Thursday, February 18, 2010

Thursday column: The networks war on TV

There are five free-to-air television networks in Australia. All are now government funded.

How it came to this when any one of a number of private entrepreneurs would have been keen to enter the market on any terms and take their chances providing viewers with what they want says as much about the malleability of our leaders as it does about the essentially anti-television attitudes of the networks who claim to be its protectors.

What I about to describe is a three-card trick. Watch closely for the switch, admire the skill and cynicism with which it was executed, and if you can keep an eye out for the interests of viewers as taxpayers; just about no-one else has.

Let's start in the lead up to March 1998 when an entire new world of viewing became possible.

Digital channels, which took up far less spectrum than analogue channels, would enable far more chanels to be broadcast... The UK and much of Europe were planning to give one of the new channels to each of the existing broadcasters and then auction the others to new entrants. It would be a great deal for taxpayers and a great deal for viewers.

The networks pulled out all stops to prevent it happening here. Spreading what now looks like dodgy research they told us we didn't really want more channels, we wanted better quality pictures.

To popularise the idea they produced a series of ads fronted by Mr Fizzy, Mr Squirt and Mr Butt. Each of the existing networks was to get given enough spectrum to simulcast its existing channel in near cinema-quality High Definition leaving no spectrum free for upstarts such as Mr Singleton or Mr Murdoch to broadcast new channels.

Prime Minister John Howard and Communications Minister Richard Alston bought the network's line against the express wishes of just about every one of their official advisors.

The Office of Asset Sales labelled the move "a de facto further grant of a valuable public asset to existing commercial interests".

Prime Minister and Cabinet said there were "better ways of introducing digital television than by granting 7 megahertz of spectrum to each of the five free-to-air broadcasters at no cost when a standard definition service of a higher quality than the current service could be provided with around 2megahertz of spectrum each."

Announcing the gift of so much spectrum, announcing a ban on its use for anything other than HD broadcasting, and announcing a ban on new entrants the minister said he "would normally welcome additional competition, in any industry, as healthy" but that the existing operators needed special treatment because of the cost of installing new equipment.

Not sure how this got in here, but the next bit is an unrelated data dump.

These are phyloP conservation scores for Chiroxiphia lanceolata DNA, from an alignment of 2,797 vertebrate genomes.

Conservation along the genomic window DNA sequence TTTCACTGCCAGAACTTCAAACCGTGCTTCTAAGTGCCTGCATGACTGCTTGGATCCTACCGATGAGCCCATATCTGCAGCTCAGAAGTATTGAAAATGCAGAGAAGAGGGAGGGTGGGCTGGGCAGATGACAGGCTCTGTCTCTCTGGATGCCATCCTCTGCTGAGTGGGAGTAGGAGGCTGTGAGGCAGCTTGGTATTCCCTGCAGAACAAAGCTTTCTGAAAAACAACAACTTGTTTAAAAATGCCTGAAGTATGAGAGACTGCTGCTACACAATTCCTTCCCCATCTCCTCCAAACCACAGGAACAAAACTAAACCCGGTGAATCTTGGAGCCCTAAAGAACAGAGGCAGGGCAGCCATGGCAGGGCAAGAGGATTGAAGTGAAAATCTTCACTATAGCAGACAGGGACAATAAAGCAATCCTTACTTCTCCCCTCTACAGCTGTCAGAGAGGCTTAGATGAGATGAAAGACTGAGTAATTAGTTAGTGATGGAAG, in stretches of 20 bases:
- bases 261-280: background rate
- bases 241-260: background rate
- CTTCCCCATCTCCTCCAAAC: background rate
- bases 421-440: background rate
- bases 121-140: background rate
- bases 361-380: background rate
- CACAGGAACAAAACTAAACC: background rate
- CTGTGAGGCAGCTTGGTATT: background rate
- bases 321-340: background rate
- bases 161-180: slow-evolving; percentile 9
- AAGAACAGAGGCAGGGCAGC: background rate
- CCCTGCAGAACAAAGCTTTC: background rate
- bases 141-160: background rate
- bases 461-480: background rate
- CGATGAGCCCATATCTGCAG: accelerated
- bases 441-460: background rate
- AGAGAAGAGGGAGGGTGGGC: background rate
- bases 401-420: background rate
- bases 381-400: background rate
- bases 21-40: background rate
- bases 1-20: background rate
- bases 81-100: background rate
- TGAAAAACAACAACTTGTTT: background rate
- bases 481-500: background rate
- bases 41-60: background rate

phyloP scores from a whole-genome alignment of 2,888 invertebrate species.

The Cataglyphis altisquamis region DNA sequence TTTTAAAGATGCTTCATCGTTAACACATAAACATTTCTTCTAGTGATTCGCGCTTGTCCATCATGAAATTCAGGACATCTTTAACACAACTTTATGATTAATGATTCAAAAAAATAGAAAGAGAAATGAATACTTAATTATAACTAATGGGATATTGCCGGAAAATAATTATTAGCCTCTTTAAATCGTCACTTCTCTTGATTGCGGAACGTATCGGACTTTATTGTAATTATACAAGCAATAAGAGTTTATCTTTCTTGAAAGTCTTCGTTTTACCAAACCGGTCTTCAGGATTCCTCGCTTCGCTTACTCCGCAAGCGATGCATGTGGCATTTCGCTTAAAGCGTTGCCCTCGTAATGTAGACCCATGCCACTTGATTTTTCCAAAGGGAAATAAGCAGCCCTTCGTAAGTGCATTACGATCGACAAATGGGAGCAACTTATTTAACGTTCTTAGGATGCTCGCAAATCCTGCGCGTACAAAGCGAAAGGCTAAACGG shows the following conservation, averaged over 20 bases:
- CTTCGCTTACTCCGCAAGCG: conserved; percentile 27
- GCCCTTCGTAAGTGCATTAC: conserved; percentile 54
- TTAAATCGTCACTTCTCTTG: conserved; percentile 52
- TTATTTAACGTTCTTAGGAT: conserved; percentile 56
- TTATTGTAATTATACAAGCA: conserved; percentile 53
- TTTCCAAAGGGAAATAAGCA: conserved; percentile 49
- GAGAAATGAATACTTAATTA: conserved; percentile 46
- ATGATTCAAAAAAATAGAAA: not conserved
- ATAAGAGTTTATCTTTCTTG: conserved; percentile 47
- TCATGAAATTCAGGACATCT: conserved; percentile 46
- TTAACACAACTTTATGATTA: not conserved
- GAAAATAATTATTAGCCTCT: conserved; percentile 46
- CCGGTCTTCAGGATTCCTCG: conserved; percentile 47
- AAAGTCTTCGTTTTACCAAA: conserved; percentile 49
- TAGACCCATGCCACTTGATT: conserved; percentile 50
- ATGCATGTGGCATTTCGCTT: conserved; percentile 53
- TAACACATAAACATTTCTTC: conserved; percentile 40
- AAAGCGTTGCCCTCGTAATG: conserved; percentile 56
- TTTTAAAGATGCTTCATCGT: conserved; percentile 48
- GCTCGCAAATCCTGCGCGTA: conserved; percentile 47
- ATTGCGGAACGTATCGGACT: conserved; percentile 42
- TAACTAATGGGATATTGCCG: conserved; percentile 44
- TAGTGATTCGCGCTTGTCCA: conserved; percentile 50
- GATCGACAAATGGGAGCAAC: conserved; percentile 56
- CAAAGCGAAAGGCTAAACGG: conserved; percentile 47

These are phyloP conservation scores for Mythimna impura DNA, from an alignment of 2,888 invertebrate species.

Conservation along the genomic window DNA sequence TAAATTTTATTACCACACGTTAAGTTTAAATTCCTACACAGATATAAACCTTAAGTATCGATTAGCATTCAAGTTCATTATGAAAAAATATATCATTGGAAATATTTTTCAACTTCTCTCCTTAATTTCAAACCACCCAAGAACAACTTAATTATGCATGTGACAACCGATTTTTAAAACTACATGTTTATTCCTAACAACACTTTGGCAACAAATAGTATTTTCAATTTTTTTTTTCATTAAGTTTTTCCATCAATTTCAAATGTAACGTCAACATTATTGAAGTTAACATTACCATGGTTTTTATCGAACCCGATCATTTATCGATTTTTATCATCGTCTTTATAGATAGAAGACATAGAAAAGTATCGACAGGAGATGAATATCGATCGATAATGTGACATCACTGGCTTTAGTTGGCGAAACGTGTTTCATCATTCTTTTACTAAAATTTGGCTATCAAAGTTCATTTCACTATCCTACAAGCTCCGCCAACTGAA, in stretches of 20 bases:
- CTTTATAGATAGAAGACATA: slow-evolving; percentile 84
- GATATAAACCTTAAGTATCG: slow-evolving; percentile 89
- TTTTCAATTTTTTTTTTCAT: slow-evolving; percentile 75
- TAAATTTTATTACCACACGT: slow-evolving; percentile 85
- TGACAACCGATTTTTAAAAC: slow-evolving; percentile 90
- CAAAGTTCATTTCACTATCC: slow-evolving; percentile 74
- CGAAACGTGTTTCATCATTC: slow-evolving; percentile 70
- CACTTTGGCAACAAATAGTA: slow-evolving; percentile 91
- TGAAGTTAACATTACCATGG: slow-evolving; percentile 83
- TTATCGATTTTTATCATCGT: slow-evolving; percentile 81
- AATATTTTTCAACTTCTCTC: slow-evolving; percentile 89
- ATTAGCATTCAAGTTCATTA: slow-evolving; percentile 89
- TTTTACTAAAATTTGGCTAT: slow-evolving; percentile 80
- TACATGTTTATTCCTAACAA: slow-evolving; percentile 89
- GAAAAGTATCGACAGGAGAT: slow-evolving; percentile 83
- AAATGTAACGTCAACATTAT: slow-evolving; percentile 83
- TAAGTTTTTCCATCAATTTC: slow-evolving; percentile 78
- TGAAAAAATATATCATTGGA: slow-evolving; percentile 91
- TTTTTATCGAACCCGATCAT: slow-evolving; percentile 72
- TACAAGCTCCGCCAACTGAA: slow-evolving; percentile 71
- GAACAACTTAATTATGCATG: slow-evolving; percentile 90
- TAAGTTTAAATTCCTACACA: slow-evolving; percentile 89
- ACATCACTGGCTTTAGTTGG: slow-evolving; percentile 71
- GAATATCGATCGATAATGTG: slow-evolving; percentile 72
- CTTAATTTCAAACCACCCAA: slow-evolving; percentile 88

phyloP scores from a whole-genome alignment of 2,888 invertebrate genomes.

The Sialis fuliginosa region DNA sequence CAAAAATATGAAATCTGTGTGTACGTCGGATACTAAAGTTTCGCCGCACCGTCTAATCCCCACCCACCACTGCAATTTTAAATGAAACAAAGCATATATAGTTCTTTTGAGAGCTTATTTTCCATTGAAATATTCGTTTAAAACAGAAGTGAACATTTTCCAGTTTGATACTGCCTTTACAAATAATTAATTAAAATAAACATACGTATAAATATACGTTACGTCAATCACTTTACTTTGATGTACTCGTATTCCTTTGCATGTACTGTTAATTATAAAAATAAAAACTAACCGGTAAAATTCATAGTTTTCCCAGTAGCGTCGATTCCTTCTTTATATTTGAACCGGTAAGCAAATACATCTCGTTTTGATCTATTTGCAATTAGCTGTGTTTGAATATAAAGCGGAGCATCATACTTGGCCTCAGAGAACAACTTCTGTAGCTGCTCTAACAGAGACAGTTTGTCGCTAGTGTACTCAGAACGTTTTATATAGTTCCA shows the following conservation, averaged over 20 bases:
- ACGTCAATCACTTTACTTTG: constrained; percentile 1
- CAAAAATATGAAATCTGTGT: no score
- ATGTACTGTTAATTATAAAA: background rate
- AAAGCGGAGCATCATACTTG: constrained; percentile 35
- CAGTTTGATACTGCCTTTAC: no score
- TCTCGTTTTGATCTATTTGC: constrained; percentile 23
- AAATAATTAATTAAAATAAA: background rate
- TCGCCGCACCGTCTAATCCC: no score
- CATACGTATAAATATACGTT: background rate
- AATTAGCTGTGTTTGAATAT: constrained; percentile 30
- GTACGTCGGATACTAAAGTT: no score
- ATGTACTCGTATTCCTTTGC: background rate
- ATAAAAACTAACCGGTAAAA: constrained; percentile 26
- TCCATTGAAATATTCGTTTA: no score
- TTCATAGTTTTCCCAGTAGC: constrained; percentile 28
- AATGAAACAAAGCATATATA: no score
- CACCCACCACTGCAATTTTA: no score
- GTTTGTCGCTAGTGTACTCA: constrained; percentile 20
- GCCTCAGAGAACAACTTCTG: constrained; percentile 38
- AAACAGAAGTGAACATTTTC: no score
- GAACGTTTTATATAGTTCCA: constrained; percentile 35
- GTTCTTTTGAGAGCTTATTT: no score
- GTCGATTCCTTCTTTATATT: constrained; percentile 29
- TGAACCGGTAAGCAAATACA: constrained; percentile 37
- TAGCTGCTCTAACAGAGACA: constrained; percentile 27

Franco Papandrea of the Institute of Public Affairs wrote that "if the cost of introducing new technology were to be a legitimate reason for limiting competition, every industry in Australia would be seeking and would be entitled to protection".

I said it was a three-card trick. It had to be, because the truth was we weren't too fussed about near-cinema quality pictures. We wouldn't stump up the money for set-top boxes if all they would offer was smoother-looking versions of the programs we had before. The broadcasters weren't too keen on offering higher quality pictures anyway. Most of what they simulcast on their HD channels was made in standard definition.

The ABC begged for approval to somewhat degrade the quality of its HD signal to allow it to broadcast extra channels that might actually drive demand for the new technology. The government granted the approval but on one very odd condition - the extra channels were not allowed to be very interesting. The could show children's and educational programs but could not show drama, comedy, entertainment or national news, current affairs or sport.

The ABC began broadcasting children's channels and later ABC 2 which was indeed boring until the genre restriction was lifted.

By this time each of the networks had degraded the quality of its HD channel to enable it to broadcast more channels. After all real HD had never been the point. The point had been soaking up free spectrum to prevent anyone else from using it.

The cards having been switched, in the past year the incumbents have been dancing on HD's grave.

Network Ten is using its HD channel to broadcast continuous sports programing under the name ONE HD. It's abandoned the pretense of offering ordinary programs in HD. The ABC, having used up the two extra channels it created by degrading its HD channel is now going to use what remains of the HD channel to broadcast 24 hour news.

And now the networks want compensation. Why they want more compensation given what they've pulled off at public expense is a bit of mystery, and perhaps even a mystery to the minister who handed it out.

In granting them rebates on their license fees of 33 per cent this year and 50 per net next year - government funding - Minister Conroy has variously said it it will protect Australian content, assist with the cost of new equipment, and help the networks as they face increased competition from new media.

On Tuesday he offered an extra explanation - the Free Trade Agreement with the United States. He said the decision was about protecting Australian content but "we are not in a position that we can afford to breach trade obligations". The industry itself had yet another take - it was compensation for the analog spectrum they would lose when the analog signals were finally turned off. Never mind that they have already been compensated and that analog won't be turned off for years.

As with the best conjurer's tricks, its hard to work out how it happened.

Published in today's Age

Fiddling With the Digital TV Tuner Agenda 2009

Digital Three-Card Trick, IPA Reveiw

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